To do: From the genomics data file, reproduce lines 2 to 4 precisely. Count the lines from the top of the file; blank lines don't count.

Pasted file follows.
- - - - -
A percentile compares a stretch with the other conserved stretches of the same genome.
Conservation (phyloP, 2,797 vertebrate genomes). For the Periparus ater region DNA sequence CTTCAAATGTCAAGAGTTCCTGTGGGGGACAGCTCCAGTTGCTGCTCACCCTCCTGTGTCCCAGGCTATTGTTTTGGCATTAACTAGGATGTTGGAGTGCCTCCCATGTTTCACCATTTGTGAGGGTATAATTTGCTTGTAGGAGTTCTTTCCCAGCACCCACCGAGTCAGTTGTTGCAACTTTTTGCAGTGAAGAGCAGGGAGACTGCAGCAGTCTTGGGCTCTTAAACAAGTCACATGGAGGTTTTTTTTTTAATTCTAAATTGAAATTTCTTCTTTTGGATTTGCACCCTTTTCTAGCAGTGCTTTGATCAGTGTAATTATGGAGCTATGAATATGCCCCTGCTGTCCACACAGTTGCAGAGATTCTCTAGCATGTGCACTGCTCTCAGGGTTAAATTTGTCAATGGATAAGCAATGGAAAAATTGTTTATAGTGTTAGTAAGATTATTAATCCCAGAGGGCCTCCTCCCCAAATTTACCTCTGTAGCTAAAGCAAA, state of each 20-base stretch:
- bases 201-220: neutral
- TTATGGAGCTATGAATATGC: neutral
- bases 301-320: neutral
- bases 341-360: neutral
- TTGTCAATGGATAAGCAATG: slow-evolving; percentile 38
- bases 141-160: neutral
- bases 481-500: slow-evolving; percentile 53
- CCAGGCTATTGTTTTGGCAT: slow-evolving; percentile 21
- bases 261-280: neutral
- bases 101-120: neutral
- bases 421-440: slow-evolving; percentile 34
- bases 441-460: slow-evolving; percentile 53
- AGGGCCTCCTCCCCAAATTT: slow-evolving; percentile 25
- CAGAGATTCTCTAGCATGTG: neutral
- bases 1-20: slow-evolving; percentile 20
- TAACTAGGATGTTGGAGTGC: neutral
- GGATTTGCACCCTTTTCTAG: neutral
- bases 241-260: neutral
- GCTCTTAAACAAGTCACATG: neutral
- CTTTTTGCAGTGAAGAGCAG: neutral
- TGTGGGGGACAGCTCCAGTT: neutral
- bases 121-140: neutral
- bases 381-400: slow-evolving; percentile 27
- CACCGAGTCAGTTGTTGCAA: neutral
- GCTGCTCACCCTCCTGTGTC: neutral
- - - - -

Conservation (phyloP, 2,797 vertebrate genomes). For the Periparus ater region DNA sequence CTTCAAATGTCAAGAGTTCCTGTGGGGGACAGCTCCAGTTGCTGCTCACCCTCCTGTGTCCCAGGCTATTGTTTTGGCATTAACTAGGATGTTGGAGTGCCTCCCATGTTTCACCATTTGTGAGGGTATAATTTGCTTGTAGGAGTTCTTTCCCAGCACCCACCGAGTCAGTTGTTGCAACTTTTTGCAGTGAAGAGCAGGGAGACTGCAGCAGTCTTGGGCTCTTAAACAAGTCACATGGAGGTTTTTTTTTTAATTCTAAATTGAAATTTCTTCTTTTGGATTTGCACCCTTTTCTAGCAGTGCTTTGATCAGTGTAATTATGGAGCTATGAATATGCCCCTGCTGTCCACACAGTTGCAGAGATTCTCTAGCATGTGCACTGCTCTCAGGGTTAAATTTGTCAATGGATAAGCAATGGAAAAATTGTTTATAGTGTTAGTAAGATTATTAATCCCAGAGGGCCTCCTCCCCAAATTTACCTCTGTAGCTAAAGCAAA, state of each 20-base stretch:
- bases 201-220: neutral
- TTATGGAGCTATGAATATGC: neutral